What you should know before you sue your solicitor for negligence

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When a solicitor is helping you fight a legal case, they are unlikely to prove a source of problems or complications. Unfortunately, there remain instances where a case can go off the rails due to negligence on the solicitor's part. Should you end up with this kind of situation on your hands, suing your solicitor is an option. However, before taking this route, you need to think carefully about whether it is truly a wise strategy. The following issues should be factored in before you go ahead.

Is successfully suing a solicitor for negligence really possible?

While taking legal action against a solicitor is technically possible, you could remain deterred from doing so - for several crucial reasons. Judging from our own experience handling cases of solicitors negligence in London, you could fear that your legal fight with a solicitor would have a foregone conclusion - and not one landing in your favour. You might also worry that this course of action would overly strain a relationship that you have long had with that solicitor.

It's no big revelation that lawyers can be intimidating. Indeed, in an article for The Guardian published in 2012, the then-Legal Ombudsman chief, Adam Sampson, remarked: "That is not criticism: it is after all what we pay them to do." He also acknowledged the years-old "vexed and unhappy question" of complaints about the legal profession. So, if you dread how your solicitor would react if you sued them, take heart that many other people have been in your position.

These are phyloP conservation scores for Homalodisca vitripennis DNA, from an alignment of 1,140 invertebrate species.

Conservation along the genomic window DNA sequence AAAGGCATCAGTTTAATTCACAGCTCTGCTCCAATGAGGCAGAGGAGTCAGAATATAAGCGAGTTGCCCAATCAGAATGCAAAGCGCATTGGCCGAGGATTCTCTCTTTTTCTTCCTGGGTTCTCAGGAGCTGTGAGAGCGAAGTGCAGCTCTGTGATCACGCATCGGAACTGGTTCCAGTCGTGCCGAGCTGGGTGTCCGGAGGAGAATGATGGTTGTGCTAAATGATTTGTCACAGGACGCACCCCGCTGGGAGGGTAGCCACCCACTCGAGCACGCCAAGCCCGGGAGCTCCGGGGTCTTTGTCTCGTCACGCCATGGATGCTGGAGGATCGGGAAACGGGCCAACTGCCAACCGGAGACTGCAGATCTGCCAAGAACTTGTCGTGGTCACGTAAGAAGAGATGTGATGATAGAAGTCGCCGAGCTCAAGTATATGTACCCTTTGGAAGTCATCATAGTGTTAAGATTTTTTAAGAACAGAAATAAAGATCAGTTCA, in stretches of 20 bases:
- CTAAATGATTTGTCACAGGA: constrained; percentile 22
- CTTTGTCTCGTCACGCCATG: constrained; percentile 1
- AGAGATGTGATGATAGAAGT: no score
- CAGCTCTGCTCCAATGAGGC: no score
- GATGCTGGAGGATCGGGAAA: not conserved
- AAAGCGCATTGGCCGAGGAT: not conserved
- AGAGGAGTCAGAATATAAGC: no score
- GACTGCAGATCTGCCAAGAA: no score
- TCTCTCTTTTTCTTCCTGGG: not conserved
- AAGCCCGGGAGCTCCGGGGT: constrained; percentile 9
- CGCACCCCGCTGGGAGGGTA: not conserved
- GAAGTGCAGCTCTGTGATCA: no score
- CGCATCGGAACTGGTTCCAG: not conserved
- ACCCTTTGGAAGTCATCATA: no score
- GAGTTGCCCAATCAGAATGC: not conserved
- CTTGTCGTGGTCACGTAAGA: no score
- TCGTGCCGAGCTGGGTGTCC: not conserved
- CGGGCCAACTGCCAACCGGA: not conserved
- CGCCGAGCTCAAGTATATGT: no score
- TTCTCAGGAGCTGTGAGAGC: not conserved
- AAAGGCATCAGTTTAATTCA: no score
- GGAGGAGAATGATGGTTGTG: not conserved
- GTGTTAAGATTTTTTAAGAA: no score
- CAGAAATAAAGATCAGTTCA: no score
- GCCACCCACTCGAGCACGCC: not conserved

With expert assistance, you genuinely can sue that solicitor

You can overcome your reticence - at least to the extent necessary to take that legal action. Much like, in any other court case, a solicitor can scare the opposing party to your benefit, the same applies when you enlist the help of a lawyer who is experienced in handling solicitor negligence cases. We can provide exactly that lawyer - and, owing to our own knowledge of claiming legal scalps from solicitors, you can be reassured that you are unlikely to ever need to confront the solicitor personally. This can remove at least one source of intimidation from that legal professional.

However, do you really have a good claim?

Still, being sufficiently confident to challenge a lawyer through the court doesn't strictly mean that you actually should. At Ronald Fletcher & Co., we can assess the merits of your claim and advise you on whether it is a convincing one with a realistic chance of success. Should, on the back of this, you deem the odds close enough in your favour, you could then decide to proceed.

Before doing that, however, you should heed this warning from Law Donut: "In court, you have to prove your case. The defendant does not have to disprove it." Therefore, watertight evidence could be crucial. This should include evidence that you have left the other party sufficient opportunity for out-of-court settlement; this could help boost the financial award if you win the case.